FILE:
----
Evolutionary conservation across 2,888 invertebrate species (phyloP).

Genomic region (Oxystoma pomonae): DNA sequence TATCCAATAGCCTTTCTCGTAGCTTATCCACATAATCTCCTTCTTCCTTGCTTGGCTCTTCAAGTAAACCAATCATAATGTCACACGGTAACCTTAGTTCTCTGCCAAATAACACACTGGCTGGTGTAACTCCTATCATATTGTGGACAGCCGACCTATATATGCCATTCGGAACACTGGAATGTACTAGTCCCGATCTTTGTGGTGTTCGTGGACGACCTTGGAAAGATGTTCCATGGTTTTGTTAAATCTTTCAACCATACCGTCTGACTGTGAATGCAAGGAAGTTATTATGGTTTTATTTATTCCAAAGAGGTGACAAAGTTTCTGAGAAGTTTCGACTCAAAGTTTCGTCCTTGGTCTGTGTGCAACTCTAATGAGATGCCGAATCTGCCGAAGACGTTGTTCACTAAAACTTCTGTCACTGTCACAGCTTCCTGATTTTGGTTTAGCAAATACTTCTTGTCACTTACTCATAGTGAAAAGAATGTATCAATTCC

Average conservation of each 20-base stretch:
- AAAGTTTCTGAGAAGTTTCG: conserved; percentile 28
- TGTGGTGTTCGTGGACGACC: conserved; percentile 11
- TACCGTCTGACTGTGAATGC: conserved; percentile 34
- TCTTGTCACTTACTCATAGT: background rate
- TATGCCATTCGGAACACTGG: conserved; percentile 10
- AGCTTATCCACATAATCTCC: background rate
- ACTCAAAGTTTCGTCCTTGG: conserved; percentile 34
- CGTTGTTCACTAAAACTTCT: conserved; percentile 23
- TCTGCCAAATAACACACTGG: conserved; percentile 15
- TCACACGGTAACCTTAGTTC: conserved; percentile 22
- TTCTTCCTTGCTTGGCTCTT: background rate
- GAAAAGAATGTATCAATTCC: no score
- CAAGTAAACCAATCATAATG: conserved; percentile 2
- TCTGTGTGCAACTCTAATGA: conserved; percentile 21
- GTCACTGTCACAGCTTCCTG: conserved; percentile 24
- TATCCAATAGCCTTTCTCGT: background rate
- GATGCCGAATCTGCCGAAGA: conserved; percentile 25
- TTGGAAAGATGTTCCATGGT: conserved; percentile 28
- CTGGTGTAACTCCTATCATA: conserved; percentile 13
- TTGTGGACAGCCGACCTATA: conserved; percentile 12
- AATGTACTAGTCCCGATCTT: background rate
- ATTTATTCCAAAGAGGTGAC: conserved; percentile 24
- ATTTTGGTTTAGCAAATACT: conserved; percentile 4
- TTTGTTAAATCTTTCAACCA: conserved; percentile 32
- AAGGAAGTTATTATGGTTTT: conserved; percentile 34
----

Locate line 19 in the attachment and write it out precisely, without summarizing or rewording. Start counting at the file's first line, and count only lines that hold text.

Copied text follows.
- TATCCAATAGCCTTTCTCGT: background rate